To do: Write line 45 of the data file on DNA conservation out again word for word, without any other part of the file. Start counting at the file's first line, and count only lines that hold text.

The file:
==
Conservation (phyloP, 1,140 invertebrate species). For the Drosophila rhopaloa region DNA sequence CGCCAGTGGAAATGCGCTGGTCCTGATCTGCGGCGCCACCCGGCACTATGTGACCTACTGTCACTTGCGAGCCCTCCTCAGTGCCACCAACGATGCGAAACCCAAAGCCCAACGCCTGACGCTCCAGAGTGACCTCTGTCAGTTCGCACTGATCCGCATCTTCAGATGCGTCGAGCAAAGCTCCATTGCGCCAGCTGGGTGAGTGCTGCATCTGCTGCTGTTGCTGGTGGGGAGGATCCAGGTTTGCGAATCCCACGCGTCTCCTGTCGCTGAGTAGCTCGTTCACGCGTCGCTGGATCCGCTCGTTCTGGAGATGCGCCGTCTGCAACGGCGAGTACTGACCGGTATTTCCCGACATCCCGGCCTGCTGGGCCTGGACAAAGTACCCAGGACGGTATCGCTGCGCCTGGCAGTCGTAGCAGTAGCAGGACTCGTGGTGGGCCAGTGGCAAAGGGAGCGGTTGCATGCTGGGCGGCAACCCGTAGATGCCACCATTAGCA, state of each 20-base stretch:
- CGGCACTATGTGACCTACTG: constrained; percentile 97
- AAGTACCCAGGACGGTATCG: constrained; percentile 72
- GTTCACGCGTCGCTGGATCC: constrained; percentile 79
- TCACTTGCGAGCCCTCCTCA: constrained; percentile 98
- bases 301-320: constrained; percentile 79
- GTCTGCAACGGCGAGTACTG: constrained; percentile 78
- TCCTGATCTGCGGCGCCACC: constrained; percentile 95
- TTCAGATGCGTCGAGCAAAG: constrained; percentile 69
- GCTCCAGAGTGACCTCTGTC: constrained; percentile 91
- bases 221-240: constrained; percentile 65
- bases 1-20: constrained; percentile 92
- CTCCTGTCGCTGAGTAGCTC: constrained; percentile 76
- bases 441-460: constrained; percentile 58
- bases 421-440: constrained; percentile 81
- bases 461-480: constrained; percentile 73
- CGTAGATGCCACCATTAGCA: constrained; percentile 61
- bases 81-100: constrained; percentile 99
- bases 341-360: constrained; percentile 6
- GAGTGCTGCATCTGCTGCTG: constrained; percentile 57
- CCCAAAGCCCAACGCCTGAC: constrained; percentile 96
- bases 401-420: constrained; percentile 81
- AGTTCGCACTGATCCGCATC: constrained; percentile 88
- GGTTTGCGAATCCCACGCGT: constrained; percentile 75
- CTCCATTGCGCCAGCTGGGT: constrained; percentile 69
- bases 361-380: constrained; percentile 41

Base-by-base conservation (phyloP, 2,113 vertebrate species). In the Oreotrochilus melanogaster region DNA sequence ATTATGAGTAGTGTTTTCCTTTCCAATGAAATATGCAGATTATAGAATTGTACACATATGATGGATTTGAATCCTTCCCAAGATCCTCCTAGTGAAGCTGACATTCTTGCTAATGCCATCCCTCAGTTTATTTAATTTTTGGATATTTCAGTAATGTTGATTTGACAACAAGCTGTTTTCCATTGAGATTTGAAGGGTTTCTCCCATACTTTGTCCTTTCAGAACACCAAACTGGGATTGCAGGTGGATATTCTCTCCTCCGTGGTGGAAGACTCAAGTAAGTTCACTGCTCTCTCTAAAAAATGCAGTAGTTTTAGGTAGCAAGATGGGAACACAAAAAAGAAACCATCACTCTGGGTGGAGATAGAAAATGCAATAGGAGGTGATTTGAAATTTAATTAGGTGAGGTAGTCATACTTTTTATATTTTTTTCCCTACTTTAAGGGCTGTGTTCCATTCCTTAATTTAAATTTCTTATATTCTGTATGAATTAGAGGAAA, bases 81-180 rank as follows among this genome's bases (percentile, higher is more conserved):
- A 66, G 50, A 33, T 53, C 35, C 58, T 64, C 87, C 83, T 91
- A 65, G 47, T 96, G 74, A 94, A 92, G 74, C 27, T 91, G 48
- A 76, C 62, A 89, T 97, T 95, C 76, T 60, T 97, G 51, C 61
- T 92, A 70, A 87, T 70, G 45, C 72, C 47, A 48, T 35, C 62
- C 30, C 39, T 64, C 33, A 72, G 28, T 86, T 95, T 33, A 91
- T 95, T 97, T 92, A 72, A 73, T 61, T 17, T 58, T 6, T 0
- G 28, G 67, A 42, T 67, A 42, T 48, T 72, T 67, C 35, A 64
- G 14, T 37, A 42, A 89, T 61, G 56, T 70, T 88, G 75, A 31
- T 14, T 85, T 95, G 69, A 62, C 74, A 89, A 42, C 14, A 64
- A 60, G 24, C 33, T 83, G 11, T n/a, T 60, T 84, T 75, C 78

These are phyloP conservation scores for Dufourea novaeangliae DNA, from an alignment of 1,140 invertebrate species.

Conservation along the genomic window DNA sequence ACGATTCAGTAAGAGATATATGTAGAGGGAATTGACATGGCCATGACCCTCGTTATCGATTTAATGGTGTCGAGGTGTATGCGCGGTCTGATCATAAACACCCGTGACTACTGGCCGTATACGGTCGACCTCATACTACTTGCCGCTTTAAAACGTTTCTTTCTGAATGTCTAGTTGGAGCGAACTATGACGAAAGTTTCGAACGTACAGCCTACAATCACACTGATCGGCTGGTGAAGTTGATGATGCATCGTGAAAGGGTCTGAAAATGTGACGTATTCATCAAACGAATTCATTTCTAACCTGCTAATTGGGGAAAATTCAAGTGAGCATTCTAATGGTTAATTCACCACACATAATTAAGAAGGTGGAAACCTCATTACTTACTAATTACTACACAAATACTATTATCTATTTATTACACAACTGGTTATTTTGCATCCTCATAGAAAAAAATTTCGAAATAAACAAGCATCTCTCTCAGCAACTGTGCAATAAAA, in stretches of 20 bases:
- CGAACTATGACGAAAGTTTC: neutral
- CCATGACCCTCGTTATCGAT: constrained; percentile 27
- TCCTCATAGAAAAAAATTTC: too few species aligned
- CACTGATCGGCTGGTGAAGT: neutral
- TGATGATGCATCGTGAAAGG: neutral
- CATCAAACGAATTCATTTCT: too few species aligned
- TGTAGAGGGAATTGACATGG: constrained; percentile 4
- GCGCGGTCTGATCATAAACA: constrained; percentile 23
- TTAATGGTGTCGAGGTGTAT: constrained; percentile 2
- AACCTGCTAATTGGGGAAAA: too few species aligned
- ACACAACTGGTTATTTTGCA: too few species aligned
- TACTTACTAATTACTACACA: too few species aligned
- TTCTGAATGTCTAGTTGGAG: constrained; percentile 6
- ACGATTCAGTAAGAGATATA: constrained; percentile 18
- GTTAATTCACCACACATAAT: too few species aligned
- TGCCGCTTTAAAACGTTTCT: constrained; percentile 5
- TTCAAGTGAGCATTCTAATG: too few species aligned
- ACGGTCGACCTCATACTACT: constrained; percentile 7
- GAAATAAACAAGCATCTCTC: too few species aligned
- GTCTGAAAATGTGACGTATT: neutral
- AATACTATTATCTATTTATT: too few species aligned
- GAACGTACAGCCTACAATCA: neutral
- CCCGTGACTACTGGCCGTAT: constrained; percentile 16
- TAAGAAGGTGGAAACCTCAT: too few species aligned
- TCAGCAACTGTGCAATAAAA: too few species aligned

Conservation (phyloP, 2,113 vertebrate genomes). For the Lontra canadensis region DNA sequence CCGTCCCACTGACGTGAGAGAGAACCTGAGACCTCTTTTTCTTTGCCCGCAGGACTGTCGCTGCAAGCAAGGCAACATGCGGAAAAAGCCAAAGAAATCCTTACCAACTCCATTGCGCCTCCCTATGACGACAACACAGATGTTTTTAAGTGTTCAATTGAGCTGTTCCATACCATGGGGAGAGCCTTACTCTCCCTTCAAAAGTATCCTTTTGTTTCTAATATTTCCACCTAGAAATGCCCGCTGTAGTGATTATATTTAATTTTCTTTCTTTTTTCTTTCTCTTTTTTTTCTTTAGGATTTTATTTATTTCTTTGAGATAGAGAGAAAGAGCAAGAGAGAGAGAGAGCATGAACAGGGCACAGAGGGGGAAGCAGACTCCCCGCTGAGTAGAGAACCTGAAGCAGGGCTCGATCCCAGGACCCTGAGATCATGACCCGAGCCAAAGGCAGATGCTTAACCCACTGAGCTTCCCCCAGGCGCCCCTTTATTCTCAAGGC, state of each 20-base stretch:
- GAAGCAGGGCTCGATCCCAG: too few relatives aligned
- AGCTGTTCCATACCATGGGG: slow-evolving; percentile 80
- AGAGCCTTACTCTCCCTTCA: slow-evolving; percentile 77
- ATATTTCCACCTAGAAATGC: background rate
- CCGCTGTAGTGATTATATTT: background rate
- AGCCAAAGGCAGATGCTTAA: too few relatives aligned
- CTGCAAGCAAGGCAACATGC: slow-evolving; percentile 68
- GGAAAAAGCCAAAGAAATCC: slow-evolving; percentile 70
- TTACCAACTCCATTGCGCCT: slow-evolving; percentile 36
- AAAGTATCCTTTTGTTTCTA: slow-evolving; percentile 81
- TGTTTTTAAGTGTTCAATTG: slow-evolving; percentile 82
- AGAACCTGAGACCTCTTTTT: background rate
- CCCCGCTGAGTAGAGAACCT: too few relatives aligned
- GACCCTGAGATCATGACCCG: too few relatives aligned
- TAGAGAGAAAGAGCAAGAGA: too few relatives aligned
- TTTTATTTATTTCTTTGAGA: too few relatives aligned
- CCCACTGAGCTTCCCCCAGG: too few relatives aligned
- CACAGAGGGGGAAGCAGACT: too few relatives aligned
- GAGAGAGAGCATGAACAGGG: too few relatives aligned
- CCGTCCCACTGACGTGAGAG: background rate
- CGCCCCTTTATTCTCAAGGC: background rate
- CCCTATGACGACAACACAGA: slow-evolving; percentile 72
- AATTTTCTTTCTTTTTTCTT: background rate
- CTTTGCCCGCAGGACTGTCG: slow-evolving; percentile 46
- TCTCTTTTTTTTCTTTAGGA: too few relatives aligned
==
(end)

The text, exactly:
- CATCAAACGAATTCATTTCT: too few species aligned